Renunciation and Dual Status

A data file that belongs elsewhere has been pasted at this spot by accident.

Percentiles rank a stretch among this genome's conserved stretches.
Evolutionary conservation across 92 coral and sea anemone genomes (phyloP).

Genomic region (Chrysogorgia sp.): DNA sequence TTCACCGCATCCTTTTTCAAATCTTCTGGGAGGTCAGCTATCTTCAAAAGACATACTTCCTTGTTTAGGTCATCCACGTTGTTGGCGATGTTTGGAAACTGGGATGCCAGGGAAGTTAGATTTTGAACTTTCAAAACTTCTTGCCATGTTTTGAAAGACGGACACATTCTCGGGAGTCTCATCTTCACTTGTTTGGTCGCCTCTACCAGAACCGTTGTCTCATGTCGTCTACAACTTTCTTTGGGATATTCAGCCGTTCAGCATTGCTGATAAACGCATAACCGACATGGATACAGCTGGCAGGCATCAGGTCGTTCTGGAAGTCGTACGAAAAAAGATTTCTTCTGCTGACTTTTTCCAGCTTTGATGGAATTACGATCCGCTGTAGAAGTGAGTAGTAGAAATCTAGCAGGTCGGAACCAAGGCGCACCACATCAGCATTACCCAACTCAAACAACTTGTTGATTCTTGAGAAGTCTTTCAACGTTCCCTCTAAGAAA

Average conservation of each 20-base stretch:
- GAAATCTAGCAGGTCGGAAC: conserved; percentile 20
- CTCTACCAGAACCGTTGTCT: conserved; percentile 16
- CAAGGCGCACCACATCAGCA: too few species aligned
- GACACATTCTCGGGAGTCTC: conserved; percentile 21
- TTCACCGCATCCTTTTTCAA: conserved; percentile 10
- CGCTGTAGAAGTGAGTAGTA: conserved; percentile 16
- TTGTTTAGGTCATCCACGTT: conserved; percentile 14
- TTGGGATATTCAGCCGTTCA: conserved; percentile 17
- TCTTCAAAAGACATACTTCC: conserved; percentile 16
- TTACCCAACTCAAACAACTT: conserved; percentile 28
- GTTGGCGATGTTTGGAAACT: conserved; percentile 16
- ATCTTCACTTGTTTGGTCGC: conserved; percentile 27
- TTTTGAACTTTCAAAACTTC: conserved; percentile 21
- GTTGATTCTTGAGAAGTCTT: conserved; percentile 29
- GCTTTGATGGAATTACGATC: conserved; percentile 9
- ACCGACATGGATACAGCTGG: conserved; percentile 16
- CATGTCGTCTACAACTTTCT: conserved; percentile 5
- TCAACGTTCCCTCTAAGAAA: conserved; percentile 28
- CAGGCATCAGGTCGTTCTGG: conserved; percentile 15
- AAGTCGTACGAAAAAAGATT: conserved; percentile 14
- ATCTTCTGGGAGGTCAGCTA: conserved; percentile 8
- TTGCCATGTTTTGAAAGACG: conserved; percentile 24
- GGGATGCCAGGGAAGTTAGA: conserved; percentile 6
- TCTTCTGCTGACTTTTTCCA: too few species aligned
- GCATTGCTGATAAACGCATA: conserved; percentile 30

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Renunciation & Dual Status "The US is one of the only countries to tax its citizens on income earned while living abroad" (Abrahamian, 2012). There are difficulties in filing taxes from overseas with heavy paperwork, lack of online filing options, and lots of local and foreign language resources for translation. The Report of Foreign Bank and Financial Accounts law requires all Americans, including those living abroad, with at least $10,000 in overseas bank accounts to file a supplementary form disclosing all of their foreign accounts. The Foreign Account Tax Compliance Act requires foreign financial institutions to provide IRS with information on US clients. The only escape from the requirements is to renounce US citizenship. But, this does not eliminate tax liability. Taxes would still be owed on worldwide income associated with a trade or business up to renunciation and expatriation taxes with amounts depending on the date of expatriation (Expatriation Tax). To renounce citizenship is also a process that requires fees and approval from the Department of Homeland Security. If it is deemed the individual is renouncing to avoid taxes, there could be additional consequences of being banned from reentering the US at a later time. If the individual is a US resident or a resident alien, the rules for tax liability are the same regardless of where the individual lives (US Citizen and Resident Aliens Abroad). If an individual is a US citizen or resident for part of the year
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